The owners and the MLBPA are going to reach a memorandum of understanding on the new five-year collective bargaining agreement today, and they’ve announced that there will be a news conference tomorrow afternoon to make the new labor deal public.
We know most of the larger components already: blood testing for human growth hormone, an increase in the minimum salary to $480,000 and luxury taxes on draftee bonuses and international free agent signings. It also modifies the luxury tax on high payrolls and changes compensation for clubs losing major league free agents.
But mostly this will be a gloat conference. The owners and the union acting justifiably smug for putting together what will, by the time the contract is over, be 21 straight years of labor peace.
And I’m glad they can gloat about it.
Free agent right-hander Yovani Gallardo is headed back to the Brewers on a major league deal, The Athletic’s Ken Rosenthal reports. No other terms have been reported yet, as the agreement is still pending a physical.
Gallardo, 31, completed a one-year run with the Mariners before getting his $13 million option declined by the team last month. He provided little value during his time in Seattle, pitching to a 5-10 record in 22 starts and putting up a 5.72 ERA, 4.1 BB/9 and 6.5 SO/9 in 130 2/3 innings as both a starter and reliever.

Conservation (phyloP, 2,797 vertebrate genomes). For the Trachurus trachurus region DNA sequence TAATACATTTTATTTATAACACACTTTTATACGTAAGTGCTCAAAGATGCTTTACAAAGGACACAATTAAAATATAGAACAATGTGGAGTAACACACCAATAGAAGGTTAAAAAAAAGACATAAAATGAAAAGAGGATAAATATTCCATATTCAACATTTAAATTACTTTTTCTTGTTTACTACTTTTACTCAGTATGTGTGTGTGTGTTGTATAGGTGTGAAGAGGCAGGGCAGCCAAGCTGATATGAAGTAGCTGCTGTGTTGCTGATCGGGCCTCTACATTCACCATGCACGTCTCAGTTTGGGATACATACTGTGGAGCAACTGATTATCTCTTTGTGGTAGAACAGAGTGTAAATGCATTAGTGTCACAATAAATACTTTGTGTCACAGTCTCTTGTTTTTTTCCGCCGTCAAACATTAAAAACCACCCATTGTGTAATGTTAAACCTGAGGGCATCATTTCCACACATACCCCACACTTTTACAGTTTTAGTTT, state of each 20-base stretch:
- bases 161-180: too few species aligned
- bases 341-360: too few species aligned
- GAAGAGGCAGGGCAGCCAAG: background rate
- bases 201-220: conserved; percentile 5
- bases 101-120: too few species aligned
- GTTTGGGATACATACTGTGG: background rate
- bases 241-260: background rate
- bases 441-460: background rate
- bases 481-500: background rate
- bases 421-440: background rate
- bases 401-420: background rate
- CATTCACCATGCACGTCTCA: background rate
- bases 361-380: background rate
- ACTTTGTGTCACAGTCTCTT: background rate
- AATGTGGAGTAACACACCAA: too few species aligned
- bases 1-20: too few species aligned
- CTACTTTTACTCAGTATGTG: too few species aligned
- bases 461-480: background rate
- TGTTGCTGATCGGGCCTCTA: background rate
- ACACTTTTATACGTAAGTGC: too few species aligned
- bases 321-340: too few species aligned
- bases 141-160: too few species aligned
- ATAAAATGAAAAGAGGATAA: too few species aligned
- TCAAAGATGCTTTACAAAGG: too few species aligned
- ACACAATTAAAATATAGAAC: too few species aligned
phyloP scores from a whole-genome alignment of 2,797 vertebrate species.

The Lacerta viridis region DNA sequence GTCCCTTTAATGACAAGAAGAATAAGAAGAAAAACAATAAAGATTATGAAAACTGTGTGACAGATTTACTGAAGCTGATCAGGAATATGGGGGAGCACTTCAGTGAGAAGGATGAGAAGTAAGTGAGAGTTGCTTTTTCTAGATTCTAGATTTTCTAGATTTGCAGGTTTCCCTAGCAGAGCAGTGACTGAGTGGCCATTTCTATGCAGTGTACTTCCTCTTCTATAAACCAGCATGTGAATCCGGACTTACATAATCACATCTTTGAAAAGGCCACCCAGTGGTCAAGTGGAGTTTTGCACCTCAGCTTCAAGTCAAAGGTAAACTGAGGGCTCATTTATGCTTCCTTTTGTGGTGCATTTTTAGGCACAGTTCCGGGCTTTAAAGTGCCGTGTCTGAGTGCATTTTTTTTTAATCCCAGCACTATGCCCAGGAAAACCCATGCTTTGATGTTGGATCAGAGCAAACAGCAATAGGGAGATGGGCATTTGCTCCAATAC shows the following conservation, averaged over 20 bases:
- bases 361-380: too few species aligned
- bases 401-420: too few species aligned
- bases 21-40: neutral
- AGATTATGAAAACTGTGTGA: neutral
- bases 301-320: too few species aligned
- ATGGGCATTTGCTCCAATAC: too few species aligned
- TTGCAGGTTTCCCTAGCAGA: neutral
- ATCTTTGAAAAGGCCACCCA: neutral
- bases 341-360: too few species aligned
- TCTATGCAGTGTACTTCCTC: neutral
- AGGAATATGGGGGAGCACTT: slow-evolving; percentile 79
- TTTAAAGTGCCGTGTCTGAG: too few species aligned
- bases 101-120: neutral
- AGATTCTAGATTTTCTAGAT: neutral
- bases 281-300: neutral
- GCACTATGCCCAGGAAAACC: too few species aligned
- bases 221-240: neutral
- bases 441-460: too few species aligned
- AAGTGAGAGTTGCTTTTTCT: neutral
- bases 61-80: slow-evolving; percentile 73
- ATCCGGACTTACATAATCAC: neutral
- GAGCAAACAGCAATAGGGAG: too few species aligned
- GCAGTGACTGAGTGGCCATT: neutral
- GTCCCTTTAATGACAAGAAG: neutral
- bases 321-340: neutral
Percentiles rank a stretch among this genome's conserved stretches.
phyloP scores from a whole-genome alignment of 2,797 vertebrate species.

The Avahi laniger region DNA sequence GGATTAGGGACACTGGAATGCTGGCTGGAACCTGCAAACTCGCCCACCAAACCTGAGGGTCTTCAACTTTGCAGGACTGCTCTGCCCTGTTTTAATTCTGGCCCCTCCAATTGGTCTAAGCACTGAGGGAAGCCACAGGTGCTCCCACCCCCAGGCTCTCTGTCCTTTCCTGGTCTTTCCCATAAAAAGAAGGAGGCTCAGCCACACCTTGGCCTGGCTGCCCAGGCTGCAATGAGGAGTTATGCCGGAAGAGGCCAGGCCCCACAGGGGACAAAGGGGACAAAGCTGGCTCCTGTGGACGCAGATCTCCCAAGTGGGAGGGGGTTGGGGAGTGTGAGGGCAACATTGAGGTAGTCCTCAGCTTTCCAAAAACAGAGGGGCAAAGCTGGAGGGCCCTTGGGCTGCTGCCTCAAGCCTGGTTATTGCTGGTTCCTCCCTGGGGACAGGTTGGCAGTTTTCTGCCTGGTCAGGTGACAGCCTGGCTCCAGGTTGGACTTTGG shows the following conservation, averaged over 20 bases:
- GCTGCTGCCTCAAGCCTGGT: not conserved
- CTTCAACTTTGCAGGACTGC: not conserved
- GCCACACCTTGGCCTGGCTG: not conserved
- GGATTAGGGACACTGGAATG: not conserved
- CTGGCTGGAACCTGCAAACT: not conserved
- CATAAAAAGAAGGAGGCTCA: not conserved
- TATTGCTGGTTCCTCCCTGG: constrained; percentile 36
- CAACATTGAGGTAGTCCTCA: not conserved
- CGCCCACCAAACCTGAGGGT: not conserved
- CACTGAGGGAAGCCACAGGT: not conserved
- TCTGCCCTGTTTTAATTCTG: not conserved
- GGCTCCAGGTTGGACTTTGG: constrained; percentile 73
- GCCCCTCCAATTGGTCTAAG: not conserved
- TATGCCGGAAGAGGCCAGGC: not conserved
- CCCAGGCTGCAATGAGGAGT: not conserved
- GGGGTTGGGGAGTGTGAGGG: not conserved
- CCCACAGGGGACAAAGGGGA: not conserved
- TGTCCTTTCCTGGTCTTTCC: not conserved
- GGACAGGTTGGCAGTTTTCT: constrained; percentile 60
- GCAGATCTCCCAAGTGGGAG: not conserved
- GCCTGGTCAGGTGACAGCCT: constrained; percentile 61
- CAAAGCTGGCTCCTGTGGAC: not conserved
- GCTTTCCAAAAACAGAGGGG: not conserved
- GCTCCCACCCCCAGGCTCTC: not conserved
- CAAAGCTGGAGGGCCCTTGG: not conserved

Still, assuming the veteran righty is on the cusp of a comeback, he may as well try for it with his original club. Gallardo last appeared for the Brewers from 2007 to 2014, racking up a cumulative 20.8 fWAR and peaking during the 2010 season, when he earned his first All-Star nomination and Silver Slugger award. This will be his ninth career season with the club.
Even with Gallardo aboard, the Brewers are expected to continue deepening their pitching stores for 2018. With team ace Jimmy Nelson still recovering from shoulder surgery, the club will enter the season with a projected rotation of Gallardo, Zach Davies, Chase Anderson and Junior Guerra, the latter of whom pitched just 70 1/3 innings in 2017 following a right calf strain and shin contusion. Another big name pitcher could help cement Milwaukee’s rotation and keep them competitive for another year, though they don’t appear to have made any concrete moves in that direction so far.